The Many Misconceptions of Catatonia: Treatment Is Often Successful With the Right Knowledge

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One of the main reasons for the frequent misdiagnosis of catatonia is the continuing misconception that it is synonymous with schizophrenia. <i>Credit: Grunnitus Studio/Science Source</i>
One of the main reasons for the frequent misdiagnosis of catatonia is the continuing misconception that it is synonymous with schizophrenia. Credit: Grunnitus Studio/Science Source

Catatonia, “a syndrome of altered motor behavior accompanying many general and neurological disorders,”1 is common, affecting 9.8% of adults admitted to psychiatric hospitals.2 However, catatonia frequently goes unrecognized, leading to the erroneous conclusion that it is rare. A Dutch study found that clinicians identified catatonia in only 2% of 139 patients, whereas a research team identified catatonia in 18%.3

“Catatonia is treatable, but the sad component is that the true diagnosis is often not made and appropriate treatment is not provided,” Max Fink, MD, professor emeritus of psychiatry and neurology, Stony Brook School of Medicine, New York, told Psychiatry Advisor.

The History of Catatonia

One of the main reasons for the frequent misdiagnosis of catatonia is the continuing misconception that it is synonymous with schizophrenia, Dr Fink said.

It was Karl Ludwig Kahlbaum who first made the association between psychomotor symptoms and psychiatric disorders in 1874. Kahlbaum coined the term Die Katatonie and clustered 17 motor abnormalities into a single syndrome in patients with an array of disorders, including mood, psychosis, neurosyphilis, tuberculosis, and epilepsy.4

In 1899, Emil Kraepelin categorized catatonia as a feature of dementia praecox and by 1913, catatonia had become “1 of the 8 subgroups into which dementia praecox was divided and clearly subordinated to the larger diagnosis.”1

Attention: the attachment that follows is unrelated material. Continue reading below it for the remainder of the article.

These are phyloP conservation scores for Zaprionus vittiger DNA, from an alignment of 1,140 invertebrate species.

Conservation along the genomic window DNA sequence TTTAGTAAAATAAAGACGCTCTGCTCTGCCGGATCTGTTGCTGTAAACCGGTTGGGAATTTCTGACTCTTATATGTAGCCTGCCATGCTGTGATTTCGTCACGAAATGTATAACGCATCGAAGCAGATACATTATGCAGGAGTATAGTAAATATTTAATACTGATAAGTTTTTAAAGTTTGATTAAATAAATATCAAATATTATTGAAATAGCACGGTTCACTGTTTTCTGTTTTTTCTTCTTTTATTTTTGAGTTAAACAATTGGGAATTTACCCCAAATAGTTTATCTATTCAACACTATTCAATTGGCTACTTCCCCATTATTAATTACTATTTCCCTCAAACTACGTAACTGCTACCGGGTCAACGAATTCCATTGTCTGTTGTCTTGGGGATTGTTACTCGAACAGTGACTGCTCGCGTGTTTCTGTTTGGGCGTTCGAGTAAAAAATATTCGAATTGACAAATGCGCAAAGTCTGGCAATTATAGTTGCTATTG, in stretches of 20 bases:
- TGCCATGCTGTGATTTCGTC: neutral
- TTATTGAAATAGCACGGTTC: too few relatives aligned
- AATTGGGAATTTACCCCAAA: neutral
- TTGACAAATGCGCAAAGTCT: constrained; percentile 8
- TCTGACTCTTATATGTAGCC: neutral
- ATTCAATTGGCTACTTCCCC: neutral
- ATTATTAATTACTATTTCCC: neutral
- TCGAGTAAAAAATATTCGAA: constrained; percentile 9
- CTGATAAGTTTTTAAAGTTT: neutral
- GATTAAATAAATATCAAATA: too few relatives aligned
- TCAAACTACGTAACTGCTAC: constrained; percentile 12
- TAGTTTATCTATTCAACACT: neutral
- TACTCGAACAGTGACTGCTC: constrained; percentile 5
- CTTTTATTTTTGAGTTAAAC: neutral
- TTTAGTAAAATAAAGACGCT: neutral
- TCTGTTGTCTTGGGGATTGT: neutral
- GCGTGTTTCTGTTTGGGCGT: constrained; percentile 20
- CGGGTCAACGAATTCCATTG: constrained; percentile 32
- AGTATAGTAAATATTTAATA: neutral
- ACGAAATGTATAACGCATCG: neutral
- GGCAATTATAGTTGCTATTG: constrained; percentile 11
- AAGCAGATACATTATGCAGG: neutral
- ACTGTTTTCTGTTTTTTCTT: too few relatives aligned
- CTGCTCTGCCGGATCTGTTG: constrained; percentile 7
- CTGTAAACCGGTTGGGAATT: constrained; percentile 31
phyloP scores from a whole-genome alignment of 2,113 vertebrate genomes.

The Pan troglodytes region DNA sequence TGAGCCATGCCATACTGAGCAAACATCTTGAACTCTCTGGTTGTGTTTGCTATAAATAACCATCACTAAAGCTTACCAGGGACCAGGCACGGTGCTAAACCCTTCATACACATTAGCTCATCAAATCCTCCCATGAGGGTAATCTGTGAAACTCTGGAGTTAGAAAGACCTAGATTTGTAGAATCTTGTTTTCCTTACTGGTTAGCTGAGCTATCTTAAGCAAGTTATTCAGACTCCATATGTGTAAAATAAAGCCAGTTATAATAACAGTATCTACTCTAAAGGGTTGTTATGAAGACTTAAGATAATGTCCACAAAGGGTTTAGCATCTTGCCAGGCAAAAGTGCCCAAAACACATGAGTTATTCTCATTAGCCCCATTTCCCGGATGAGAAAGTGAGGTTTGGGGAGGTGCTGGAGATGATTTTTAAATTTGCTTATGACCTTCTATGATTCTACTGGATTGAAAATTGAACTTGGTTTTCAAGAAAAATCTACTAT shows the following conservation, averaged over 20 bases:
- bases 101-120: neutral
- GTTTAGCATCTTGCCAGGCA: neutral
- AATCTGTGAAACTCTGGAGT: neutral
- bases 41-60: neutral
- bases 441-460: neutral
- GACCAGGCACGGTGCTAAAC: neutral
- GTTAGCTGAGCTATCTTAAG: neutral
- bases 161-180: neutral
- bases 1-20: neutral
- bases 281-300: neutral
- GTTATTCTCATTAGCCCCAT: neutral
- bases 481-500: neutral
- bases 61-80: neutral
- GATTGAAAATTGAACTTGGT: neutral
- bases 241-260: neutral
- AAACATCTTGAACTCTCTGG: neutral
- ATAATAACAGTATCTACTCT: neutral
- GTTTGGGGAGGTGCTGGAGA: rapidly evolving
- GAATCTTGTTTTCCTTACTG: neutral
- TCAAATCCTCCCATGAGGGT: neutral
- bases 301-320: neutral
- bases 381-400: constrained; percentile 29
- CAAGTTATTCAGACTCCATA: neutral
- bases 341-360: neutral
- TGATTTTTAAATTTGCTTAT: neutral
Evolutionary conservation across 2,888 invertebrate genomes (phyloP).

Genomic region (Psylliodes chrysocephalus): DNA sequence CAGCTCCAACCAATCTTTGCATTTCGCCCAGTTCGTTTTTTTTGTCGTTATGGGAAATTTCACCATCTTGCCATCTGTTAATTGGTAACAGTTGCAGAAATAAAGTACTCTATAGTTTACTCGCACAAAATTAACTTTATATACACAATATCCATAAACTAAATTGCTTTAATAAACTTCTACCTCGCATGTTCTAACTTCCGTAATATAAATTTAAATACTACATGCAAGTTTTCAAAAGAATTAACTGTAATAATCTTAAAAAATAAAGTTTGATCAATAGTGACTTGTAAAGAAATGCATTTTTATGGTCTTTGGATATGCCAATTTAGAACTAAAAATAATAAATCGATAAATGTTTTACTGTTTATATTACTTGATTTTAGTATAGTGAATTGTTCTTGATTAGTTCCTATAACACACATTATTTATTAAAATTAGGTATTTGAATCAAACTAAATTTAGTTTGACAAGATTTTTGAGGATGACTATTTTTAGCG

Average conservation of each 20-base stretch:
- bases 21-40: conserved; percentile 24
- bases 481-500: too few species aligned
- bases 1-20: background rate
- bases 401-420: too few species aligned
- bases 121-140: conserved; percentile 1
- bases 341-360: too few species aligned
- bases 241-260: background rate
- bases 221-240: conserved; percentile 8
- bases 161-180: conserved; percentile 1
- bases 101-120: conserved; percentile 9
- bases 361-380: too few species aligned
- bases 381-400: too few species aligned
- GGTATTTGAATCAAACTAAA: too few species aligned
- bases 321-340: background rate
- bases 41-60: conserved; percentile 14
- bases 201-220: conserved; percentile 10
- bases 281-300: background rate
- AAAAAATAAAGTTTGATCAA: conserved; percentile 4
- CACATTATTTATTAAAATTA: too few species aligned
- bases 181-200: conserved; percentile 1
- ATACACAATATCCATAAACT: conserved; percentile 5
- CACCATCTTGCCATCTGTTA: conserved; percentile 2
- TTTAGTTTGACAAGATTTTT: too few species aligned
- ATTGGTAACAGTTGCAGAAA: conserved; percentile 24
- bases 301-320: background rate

Although this definition was by no means universally accepted and was fraught with ongoing controversy, both the Diagnostic and Statistical Manual of Mental Diseases (DSM)-I and DSM-II5,6 classified catatonia as a type of schizophrenia, which continued through the publication of DSM-III.7

However, descriptions of a toxic response to neuroleptic agents and subsequent identification of neuroleptic malignant syndrome (NMS) called this into question because of its similarity to malignant catatonia, Dr Fink explained.

Fink and Taylor argued that catatonia should not be exclusively linked with schizophrenia, leading to a change that recognized catatonia as a disorder caused by a medical condition and a features specifier in mood disorders, in DSM-IV.8,9

The development of rating scales and more effective examination procedures led to the discovery that between 9% and 17% of patients in psychiatric facilities and emergency departments met criteria for catatonia — even more among those with mood disorders or toxic states than among patients with schizophrenia.1

In the DSM-5, criteria for catatonia remained the same throughout the manual, independent of the initial diagnosis (eg, psychotic, bipolar, depressive, medical disorder, or unidentified medical condition). It was defined by the presence of at least 3 symptoms from a list of 12 and was no longer called a “subtype” of schizophrenia but rather a “specifier” for schizophrenia as well as for major mood disorders and 4 additional psychotic disorders. There was also a new diagnostic category: “catatonia not otherwise specified.”10 The DSM-5 definition of catatonia can be found below.

DSM-5 Definition of Catatonia

Catatonia is defined by the presence of 3 or more of the following10:

  • Catalepsy: Passive induction of postures held against gravity
  • Waxy flexibility: Slight and even resistance to repositioning by the examiner
  • Stupor: No psychomotor activity, no reactivity to the environment
  • Agitation: Not influenced by external stimuli
  • Mutism: No or minimal verbal response; not applicable in case of established aphasia
  • Negativism: Opposing or not responding to external stimuli, such as instructions
  • Posturing: Spontaneous and active maintenance of posture against gravity
  •  Mannerism: Odd caricatures of ordinary actions
  • Stereotypes: Repetitive, frequent, non-goal-directed movements
  • Grimacing
  • Echolalia: Repeating the words spoken by the examiner
  • Echopraxia: Mimicking of the movements made by the examiner

Beyond the nosologic debate, another historical process affected how catatonia was regarded because “the bulk of psychiatric practice shifted from the asylum to the ambulatory clinic, with an emphasis on psychotherapy and the prescription of psychotropic agents,” Dr Fink noted.

In the ambulatory setting, less emphasis is placed on a medical examination and, coupled with the assumption that catatonia is associated mainly with schizophrenia, it became regarded as merely another form of psychosis, he added.

Illnesses associated with catatonia include the following2,11: